Today is February 23, 2019; the

Congregation Sons of Abraham

The heart of Jewish life in the La Crosse area for over 100 years

1820 Main Street, La Crosse, WI 54601
(608) 784-2708 |

Kosher for Pesach Basics

The Torah commandment not to eat leavened food (chometz) on Passover (Pesach) includes all foods, drinks, and ingredients that are made from, or contain, a mixture of wheat, rye, oats, rice-flour and legumes.  It is customary not to eat any chometz from 9:45 a.m. in the morning before the Seder (Friday, March 30) until the conclusion of the holiday (one hour after sundown on Saturday, April 7).  If the Rabbi sold your chometz, please wait until 9:00 p.m. before retaking possession on April 7.

The ceremony that marks the elimination of chometz from the home is called Bedikat Chometz.  It should be performed after dinner on Thursday, March 29.  Accompanied by family members and armed with candle, feather, spoon, and bag, the head of the family searches all the darkened rooms of the house for crumbs of chometz, some of which have been strategically placed in advance.  These crumbs are to be burned (Biur Chometz) on Friday before 10:45 a.m.  If your Haggadah does not provide the blessing and meditation recited at the evening or morning ceremony, or if you need the tools for the evening Bedikah, please call Simcha.

GRAIN PRODUCTS.  All grain products or mixtures of grain, such as cereals, breakfast foods, grain alcohol, grain vinegar, yeast and malts are forbidden.  Legumes
(e.g., peas, beans, peanuts, etc.), rice and corn are also not used on Pesach.  Pesach foods containing flour, such as matzoh, cake, macaroons, and noodles, require special Passover rabbinical endorsement.

PASSOVER RABBINICAL ENDORSEMENT means that the name of a rabbi or the symbol of a national agency, such as the “Circle U” and the words “Kosher for Passover” are printed on the package together.  Endorsement is required for practically all processed foods including medicines, candy, wine, liquor, horseradish, vinegar and canned foods.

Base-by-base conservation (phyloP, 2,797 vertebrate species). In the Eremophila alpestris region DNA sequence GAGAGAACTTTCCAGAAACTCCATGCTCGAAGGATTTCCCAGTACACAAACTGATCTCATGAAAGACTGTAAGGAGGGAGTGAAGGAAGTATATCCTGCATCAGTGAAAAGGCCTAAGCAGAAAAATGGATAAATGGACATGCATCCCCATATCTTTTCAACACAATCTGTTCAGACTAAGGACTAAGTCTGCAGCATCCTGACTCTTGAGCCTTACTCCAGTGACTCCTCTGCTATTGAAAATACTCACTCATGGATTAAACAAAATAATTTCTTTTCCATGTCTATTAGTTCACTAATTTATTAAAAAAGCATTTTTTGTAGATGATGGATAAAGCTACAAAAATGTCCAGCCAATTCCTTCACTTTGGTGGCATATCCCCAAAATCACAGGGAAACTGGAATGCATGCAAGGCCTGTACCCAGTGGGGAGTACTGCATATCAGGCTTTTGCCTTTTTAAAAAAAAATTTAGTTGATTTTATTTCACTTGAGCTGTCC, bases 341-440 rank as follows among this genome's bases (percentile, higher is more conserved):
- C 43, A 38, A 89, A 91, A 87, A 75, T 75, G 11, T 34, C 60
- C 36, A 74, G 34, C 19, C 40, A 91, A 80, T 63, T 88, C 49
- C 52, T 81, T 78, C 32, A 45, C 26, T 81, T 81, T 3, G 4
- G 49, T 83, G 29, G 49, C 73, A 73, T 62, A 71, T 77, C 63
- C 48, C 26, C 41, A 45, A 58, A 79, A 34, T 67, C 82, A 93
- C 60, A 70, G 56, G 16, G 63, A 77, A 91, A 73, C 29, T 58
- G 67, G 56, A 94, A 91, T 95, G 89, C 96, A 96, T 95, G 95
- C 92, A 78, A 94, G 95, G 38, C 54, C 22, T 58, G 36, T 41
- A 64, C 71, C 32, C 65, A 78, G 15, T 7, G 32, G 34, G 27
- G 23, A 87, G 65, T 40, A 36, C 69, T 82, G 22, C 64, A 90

MILK PRODUCTS.  Milk products, such as milk, cream, cottage cheese, sour cream, and butter, do not need Passover rabbinical endorsement if bought before the holiday.  Milk products purchased during the week of Passover do require rabbinical endorsement.  All yogurt must have rabbinical endorsement.

FROZEN VEGETABLES AND FRUITS require Passover rabbinical endorsement when produced by companies which also produce pasta blends or “sugar added” products.

DRIED FRUITS.  Figs, dates, prunes, apricots, raisins, and apples may be used during Pesach.  Caution should be taken that they do not come in contact with chometz if they are bought in bulk.

SPICES.  Onion powder and paprika require rabbinical endorsement.  All other spices are okay for use during Pesach.

CANDIES.  Only candy which has rabbinical endorsement on each wrapper, or is packed in a sealed box with the endorsement printed, not pasted, on the container may be used.  A label that reads “Kosher for Pesach” without the proper rabbinical endorsement is not sufficient.

BEVERAGES.  Soft drinks and any carbonated beverage, including unflavored mineral water, require rabbinical endorsement.

OTHER PRODUCTS REQUIRING PASSOVER RABBINICAL SUPERVISION:  Commercially-ground coffee, cottonseed oil, fruit juice, ices, ice cream, mayonnaise, ketchup, vegetable shortening, peanut oil, sour pickles, preserves, syrup, and tuna all require Passover endorsement. (Note that you can buy whole roasted, unflavored coffee beans and grind them yourself.)

DISHES AND UTENSILS:  All regular cooking utensils, appliances, dishes, flatware, and glasses should be put away.  Paper plates are excluded because they contain starches.  Counter tops and sinks should be cleaned and scalding water should be poured over them.  New sink liners and strainers should be used.  Stoves should be thoroughly cleaned and burned at maximum temperature for one hour.  Stove racks should be covered with perforated foil.

Those who own microwave ovens and wish to use them for Passover should clean them, fill a paper container with water and bring it to a boil, steaming the inside walls of the oven.  Then cover the bottom surface of the oven with Styrofoam or some other kind of “rack”.  All foods warmed or cooked in the microwave oven over Passover should be covered.  Those who wish to use their tablecloths for Passover must be sure that they are laundered without starch.